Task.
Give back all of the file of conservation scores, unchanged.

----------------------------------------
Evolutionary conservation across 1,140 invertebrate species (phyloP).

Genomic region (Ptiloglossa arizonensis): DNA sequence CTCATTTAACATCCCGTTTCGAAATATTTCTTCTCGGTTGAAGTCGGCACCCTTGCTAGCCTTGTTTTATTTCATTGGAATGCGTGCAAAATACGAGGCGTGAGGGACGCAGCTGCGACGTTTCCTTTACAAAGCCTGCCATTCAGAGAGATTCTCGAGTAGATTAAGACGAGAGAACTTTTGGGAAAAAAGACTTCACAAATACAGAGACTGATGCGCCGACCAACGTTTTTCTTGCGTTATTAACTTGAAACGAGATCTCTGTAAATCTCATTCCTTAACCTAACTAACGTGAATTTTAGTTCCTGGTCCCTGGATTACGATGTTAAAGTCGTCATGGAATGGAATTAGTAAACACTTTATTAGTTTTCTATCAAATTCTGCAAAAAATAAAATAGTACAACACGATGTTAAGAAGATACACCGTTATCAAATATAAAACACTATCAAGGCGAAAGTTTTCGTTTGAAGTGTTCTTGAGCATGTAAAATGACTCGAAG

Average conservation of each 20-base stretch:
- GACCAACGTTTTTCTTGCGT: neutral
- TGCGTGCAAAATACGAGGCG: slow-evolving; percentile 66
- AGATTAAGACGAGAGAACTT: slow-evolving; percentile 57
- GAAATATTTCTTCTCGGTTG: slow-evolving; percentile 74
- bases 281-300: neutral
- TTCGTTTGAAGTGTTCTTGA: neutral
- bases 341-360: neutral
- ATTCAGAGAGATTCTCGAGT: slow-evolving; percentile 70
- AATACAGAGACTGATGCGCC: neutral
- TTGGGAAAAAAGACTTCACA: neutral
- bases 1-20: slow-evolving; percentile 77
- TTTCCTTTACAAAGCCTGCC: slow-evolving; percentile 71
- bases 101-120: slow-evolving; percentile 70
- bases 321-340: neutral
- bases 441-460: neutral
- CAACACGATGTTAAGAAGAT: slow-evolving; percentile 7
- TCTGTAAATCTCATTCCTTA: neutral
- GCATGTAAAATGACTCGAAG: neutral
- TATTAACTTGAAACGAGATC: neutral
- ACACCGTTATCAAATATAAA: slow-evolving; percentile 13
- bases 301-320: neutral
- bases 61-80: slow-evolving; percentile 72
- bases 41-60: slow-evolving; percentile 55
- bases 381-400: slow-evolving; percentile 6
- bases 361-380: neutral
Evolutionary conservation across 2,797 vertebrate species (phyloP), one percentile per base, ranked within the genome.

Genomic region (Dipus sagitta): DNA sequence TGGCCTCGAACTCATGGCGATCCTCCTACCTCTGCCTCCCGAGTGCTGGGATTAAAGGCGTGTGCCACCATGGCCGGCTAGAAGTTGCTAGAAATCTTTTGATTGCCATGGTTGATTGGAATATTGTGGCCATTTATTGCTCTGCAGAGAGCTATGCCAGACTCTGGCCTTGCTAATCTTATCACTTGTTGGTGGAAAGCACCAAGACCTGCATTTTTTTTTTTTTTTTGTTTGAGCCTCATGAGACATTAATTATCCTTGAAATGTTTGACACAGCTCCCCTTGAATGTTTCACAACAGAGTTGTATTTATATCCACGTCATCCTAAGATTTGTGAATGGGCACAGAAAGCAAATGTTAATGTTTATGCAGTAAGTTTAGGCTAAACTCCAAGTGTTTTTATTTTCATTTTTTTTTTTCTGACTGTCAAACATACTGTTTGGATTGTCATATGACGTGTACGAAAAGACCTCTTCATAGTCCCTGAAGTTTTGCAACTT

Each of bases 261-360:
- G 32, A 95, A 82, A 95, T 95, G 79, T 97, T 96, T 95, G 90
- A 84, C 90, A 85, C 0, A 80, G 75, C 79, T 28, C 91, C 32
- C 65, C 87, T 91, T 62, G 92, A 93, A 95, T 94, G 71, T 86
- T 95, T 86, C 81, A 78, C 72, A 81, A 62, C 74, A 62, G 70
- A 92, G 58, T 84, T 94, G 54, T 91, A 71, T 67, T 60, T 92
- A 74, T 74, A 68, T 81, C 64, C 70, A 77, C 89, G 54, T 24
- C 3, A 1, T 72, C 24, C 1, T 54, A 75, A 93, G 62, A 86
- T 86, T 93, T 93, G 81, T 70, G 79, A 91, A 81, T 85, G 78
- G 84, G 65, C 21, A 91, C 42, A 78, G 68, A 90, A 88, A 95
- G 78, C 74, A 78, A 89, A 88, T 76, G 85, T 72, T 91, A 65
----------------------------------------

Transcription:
Evolutionary conservation across 1,140 invertebrate species (phyloP).

Genomic region (Ptiloglossa arizonensis): DNA sequence CTCATTTAACATCCCGTTTCGAAATATTTCTTCTCGGTTGAAGTCGGCACCCTTGCTAGCCTTGTTTTATTTCATTGGAATGCGTGCAAAATACGAGGCGTGAGGGACGCAGCTGCGACGTTTCCTTTACAAAGCCTGCCATTCAGAGAGATTCTCGAGTAGATTAAGACGAGAGAACTTTTGGGAAAAAAGACTTCACAAATACAGAGACTGATGCGCCGACCAACGTTTTTCTTGCGTTATTAACTTGAAACGAGATCTCTGTAAATCTCATTCCTTAACCTAACTAACGTGAATTTTAGTTCCTGGTCCCTGGATTACGATGTTAAAGTCGTCATGGAATGGAATTAGTAAACACTTTATTAGTTTTCTATCAAATTCTGCAAAAAATAAAATAGTACAACACGATGTTAAGAAGATACACCGTTATCAAATATAAAACACTATCAAGGCGAAAGTTTTCGTTTGAAGTGTTCTTGAGCATGTAAAATGACTCGAAG

Average conservation of each 20-base stretch:
- GACCAACGTTTTTCTTGCGT: neutral
- TGCGTGCAAAATACGAGGCG: slow-evolving; percentile 66
- AGATTAAGACGAGAGAACTT: slow-evolving; percentile 57
- GAAATATTTCTTCTCGGTTG: slow-evolving; percentile 74
- bases 281-300: neutral
- TTCGTTTGAAGTGTTCTTGA: neutral
- bases 341-360: neutral
- ATTCAGAGAGATTCTCGAGT: slow-evolving; percentile 70
- AATACAGAGACTGATGCGCC: neutral
- TTGGGAAAAAAGACTTCACA: neutral
- bases 1-20: slow-evolving; percentile 77
- TTTCCTTTACAAAGCCTGCC: slow-evolving; percentile 71
- bases 101-120: slow-evolving; percentile 70
- bases 321-340: neutral
- bases 441-460: neutral
- CAACACGATGTTAAGAAGAT: slow-evolving; percentile 7
- TCTGTAAATCTCATTCCTTA: neutral
- GCATGTAAAATGACTCGAAG: neutral
- TATTAACTTGAAACGAGATC: neutral
- ACACCGTTATCAAATATAAA: slow-evolving; percentile 13
- bases 301-320: neutral
- bases 61-80: slow-evolving; percentile 72
- bases 41-60: slow-evolving; percentile 55
- bases 381-400: slow-evolving; percentile 6
- bases 361-380: neutral
Evolutionary conservation across 2,797 vertebrate species (phyloP), one percentile per base, ranked within the genome.

Genomic region (Dipus sagitta): DNA sequence TGGCCTCGAACTCATGGCGATCCTCCTACCTCTGCCTCCCGAGTGCTGGGATTAAAGGCGTGTGCCACCATGGCCGGCTAGAAGTTGCTAGAAATCTTTTGATTGCCATGGTTGATTGGAATATTGTGGCCATTTATTGCTCTGCAGAGAGCTATGCCAGACTCTGGCCTTGCTAATCTTATCACTTGTTGGTGGAAAGCACCAAGACCTGCATTTTTTTTTTTTTTTTGTTTGAGCCTCATGAGACATTAATTATCCTTGAAATGTTTGACACAGCTCCCCTTGAATGTTTCACAACAGAGTTGTATTTATATCCACGTCATCCTAAGATTTGTGAATGGGCACAGAAAGCAAATGTTAATGTTTATGCAGTAAGTTTAGGCTAAACTCCAAGTGTTTTTATTTTCATTTTTTTTTTTCTGACTGTCAAACATACTGTTTGGATTGTCATATGACGTGTACGAAAAGACCTCTTCATAGTCCCTGAAGTTTTGCAACTT

Each of bases 261-360:
- G 32, A 95, A 82, A 95, T 95, G 79, T 97, T 96, T 95, G 90
- A 84, C 90, A 85, C 0, A 80, G 75, C 79, T 28, C 91, C 32
- C 65, C 87, T 91, T 62, G 92, A 93, A 95, T 94, G 71, T 86
- T 95, T 86, C 81, A 78, C 72, A 81, A 62, C 74, A 62, G 70
- A 92, G 58, T 84, T 94, G 54, T 91, A 71, T 67, T 60, T 92
- A 74, T 74, A 68, T 81, C 64, C 70, A 77, C 89, G 54, T 24
- C 3, A 1, T 72, C 24, C 1, T 54, A 75, A 93, G 62, A 86
- T 86, T 93, T 93, G 81, T 70, G 79, A 91, A 81, T 85, G 78
- G 84, G 65, C 21, A 91, C 42, A 78, G 68, A 90, A 88, A 95
- G 78, C 74, A 78, A 89, A 88, T 76, G 85, T 72, T 91, A 65